Britain Faces Huge Tech Worker Shortage
The good news is the UK's IT & telecoms sector is thriving. The bad news is 140,000 newbies are likely to be needed annually to satisfy the industry's demand for increasingly skilled staff.
That's according to research from industry skills body e-skills UK, which notes computing student numbers in the UK are falling - down 50 per cent in the last five years. Meanwhile, the number of women in the sector is falling - down to just one in five workers.
e-skills UK predicts just 19 per cent of the sector's new recruits will come direct from education. More than half will be experienced workers transferring in from other occupations - and this puts fresh focus on training, it said.
Karen Price, CEO of e-skills UK, said as some IT activities move out of the country to lower cost nations, the UK's IT & telecoms sector must look to other industries to plug its skills gap by reskilling and upskilling workers.
She said in a statement: "The forecasts for continued industry growth uncovered by our research are very encouraging. But beneath these forecasts lies a complex picture of restructuring and skills shift."
Paul Coby, CIO, British Airways and chair of the e-skills UK CIO Board, said business and technology skills training must improve "at all levels".
He said in a statement: "This means producing not just highly skilled IT professionals but business and public leaders who are IT savvy, and a workforce across all industries that is trained and able to use technology."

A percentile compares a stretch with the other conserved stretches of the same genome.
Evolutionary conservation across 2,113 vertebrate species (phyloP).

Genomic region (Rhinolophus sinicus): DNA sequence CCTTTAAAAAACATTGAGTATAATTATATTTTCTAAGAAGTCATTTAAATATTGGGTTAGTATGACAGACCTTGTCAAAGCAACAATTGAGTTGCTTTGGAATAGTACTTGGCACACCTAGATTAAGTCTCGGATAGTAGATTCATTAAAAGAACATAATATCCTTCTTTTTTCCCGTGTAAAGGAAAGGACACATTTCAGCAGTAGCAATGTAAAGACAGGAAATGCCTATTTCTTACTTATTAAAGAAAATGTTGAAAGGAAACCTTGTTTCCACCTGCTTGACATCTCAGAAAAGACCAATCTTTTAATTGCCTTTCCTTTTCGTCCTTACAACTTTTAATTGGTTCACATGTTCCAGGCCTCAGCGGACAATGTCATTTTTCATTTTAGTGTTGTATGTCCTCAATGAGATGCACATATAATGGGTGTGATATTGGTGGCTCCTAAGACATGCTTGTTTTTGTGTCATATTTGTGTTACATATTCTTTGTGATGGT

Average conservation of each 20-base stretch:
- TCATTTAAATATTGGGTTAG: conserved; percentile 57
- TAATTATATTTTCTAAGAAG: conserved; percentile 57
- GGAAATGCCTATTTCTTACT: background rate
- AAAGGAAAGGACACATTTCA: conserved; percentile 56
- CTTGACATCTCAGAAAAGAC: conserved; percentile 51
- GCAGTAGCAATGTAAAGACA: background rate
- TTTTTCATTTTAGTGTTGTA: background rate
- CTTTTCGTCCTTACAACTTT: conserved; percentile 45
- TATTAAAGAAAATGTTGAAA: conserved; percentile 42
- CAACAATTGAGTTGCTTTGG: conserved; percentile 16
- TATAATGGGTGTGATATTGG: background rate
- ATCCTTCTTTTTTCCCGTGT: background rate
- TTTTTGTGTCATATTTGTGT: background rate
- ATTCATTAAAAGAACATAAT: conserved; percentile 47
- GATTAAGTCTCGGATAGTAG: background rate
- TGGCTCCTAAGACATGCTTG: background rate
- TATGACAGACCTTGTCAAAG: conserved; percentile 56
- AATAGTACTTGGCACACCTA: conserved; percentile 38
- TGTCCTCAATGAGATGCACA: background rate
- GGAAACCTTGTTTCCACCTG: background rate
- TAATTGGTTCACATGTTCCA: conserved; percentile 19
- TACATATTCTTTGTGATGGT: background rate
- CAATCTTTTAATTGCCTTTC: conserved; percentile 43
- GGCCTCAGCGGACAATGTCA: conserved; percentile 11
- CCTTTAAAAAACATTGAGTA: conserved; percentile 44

The research, entitled UK IT & Telecoms Insights 2008, predicts the majority of employment growth for jobs in the sector will be in IT management, IT strategy and software - especially project management, systems architecture, business process, change management, security and risk management.
Customer and business-oriented skills will also be in increased demand, along with advanced technical capability.
Around a fifth (22 per cent) of companies in the sector looking to recruit staff said they are finding it difficult to attract applicants with the right skills, the research found.
e-skills UK's Price added: "The importance of IT & telecoms to the UK means that skills gaps and shortages have a huge knock-on effect for the rest of the economy."
To continue reading this article you must be a Bloomberg Professional Service Subscriber.
If you believe that you may have received this message in error please let us know.